Here, then, our text touches upon one of the very profoundest characteristics of Christianity considered as a power in human life. The contrast between it and all other religions and systems of ethics lies, amongst other things, in the stress which it lays upon love and on the earnestness which comes from love; whereas these are scarcely regarded as elements in virtue according to the world, and have certainly no place at all in the world’s notion of ‘temperate religion.’ Christ gives fervour by giving His Spirit. Christ gives fervour by bringing the warmth of His own love to bear upon our hearts through the Spirit, and that kindles ours. Where His great work for men is believed and trusted in, there, and there only, is there excited an intensity of consequent affection to Him which glows throughout the life. It is not enough to say that Christianity is singular among religious and moral systems in exalting fervour into a virtue. Its peculiarity lies deeper—in its method of producing that fervour. It is kindled by that Spirit using as His means the truth of the dying love of Christ. The secret of the Gospel is not solved by saying that Christ excites love in our souls. The question yet remains—how? There is but one answer to that. He loved us to the death. That truth laid on hearts by the Spirit, who takes of Christ’s and shows them to us, and that truth alone, makes fire burst from their coldness.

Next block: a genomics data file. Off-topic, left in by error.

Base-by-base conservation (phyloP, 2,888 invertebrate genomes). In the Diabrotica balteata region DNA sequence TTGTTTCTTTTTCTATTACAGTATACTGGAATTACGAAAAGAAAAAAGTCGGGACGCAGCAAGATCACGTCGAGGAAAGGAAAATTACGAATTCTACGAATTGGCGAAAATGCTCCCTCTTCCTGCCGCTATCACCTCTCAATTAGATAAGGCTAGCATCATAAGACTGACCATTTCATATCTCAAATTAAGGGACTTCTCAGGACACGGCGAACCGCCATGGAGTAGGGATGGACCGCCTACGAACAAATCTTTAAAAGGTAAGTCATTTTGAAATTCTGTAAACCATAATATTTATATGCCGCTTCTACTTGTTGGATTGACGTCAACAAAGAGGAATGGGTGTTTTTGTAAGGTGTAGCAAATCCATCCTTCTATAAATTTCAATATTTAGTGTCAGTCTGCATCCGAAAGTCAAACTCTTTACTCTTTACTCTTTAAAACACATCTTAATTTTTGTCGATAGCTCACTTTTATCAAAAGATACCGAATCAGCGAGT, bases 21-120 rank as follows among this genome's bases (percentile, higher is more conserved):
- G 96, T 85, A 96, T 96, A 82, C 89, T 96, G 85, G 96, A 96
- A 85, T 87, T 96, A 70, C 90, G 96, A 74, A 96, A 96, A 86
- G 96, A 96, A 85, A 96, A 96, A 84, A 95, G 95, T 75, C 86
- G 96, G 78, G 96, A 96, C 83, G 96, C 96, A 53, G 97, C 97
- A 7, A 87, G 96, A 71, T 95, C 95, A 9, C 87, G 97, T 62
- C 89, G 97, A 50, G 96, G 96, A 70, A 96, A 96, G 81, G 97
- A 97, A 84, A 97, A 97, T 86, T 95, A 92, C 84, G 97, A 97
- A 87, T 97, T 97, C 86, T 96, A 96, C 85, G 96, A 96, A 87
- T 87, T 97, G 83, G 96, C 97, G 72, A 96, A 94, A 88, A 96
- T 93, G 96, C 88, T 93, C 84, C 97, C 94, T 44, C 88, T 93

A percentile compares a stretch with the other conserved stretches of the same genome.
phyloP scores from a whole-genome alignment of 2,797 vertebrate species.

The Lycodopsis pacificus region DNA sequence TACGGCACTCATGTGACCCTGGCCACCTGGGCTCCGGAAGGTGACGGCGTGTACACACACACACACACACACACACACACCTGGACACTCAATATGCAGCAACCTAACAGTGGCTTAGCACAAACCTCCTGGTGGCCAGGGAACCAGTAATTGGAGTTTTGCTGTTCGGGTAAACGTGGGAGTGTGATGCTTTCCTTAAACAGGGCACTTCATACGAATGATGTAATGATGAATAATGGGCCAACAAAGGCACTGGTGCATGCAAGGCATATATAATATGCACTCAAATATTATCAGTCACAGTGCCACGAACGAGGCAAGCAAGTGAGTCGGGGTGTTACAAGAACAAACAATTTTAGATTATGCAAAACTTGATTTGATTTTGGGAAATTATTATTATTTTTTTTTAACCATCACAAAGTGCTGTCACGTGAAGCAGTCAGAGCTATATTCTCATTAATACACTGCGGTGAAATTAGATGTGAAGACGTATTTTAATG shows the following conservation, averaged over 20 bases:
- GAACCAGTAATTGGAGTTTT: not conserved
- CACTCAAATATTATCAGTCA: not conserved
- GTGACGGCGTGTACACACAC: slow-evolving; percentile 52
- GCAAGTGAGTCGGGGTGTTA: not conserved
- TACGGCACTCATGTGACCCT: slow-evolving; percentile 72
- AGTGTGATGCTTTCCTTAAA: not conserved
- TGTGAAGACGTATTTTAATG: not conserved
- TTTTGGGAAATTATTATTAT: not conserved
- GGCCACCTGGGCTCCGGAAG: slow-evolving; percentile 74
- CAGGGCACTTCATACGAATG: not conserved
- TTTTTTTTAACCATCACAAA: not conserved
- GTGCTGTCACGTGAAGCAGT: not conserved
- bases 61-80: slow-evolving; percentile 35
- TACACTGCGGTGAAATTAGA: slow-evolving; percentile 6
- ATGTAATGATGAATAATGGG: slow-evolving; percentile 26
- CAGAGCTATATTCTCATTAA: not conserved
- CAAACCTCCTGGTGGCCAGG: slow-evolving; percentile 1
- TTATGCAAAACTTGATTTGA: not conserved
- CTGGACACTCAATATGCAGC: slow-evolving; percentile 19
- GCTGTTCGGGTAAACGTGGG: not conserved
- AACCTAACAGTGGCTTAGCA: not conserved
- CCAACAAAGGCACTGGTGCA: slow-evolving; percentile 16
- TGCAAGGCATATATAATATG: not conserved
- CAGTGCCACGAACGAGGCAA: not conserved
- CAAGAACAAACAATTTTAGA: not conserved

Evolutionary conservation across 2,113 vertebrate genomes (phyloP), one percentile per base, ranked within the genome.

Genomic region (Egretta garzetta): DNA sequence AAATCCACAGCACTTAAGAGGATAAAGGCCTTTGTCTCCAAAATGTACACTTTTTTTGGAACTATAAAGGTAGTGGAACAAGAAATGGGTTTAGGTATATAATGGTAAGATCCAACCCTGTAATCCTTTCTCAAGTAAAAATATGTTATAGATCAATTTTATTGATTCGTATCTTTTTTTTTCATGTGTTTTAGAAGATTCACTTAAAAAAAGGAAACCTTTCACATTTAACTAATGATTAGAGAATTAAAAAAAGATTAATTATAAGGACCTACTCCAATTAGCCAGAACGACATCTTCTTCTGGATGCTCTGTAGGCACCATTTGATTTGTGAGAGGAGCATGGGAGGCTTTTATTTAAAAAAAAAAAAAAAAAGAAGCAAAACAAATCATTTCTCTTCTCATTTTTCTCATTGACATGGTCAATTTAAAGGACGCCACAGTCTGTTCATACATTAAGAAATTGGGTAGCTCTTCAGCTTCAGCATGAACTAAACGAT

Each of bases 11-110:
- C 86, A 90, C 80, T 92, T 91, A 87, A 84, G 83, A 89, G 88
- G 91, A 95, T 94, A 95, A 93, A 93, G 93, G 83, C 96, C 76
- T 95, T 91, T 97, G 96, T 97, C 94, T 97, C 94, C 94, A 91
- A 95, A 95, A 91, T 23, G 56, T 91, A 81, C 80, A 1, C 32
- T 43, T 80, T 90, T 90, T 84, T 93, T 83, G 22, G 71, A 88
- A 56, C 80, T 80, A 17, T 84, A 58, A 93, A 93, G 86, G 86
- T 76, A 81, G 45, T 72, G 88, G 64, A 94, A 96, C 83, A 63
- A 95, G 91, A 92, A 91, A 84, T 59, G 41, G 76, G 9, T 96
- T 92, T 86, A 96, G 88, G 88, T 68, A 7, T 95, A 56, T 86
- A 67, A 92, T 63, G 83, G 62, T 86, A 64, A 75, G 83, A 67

Here is the power that produces that inner fervour without which virtue is a name and religion a yoke. Here is the contrast, not only to John’s baptism, but to all worldly religion, to all formalism and decent deadness of external propriety. Here is the consecration of enthusiasm—not a lurid, sullen heat of ignorant fanaticism, but a living glow of an enkindled nature, which flames because kindled by the inextinguishable blaze of His love who gave Himself for us. ‘He shall baptize you in fire.’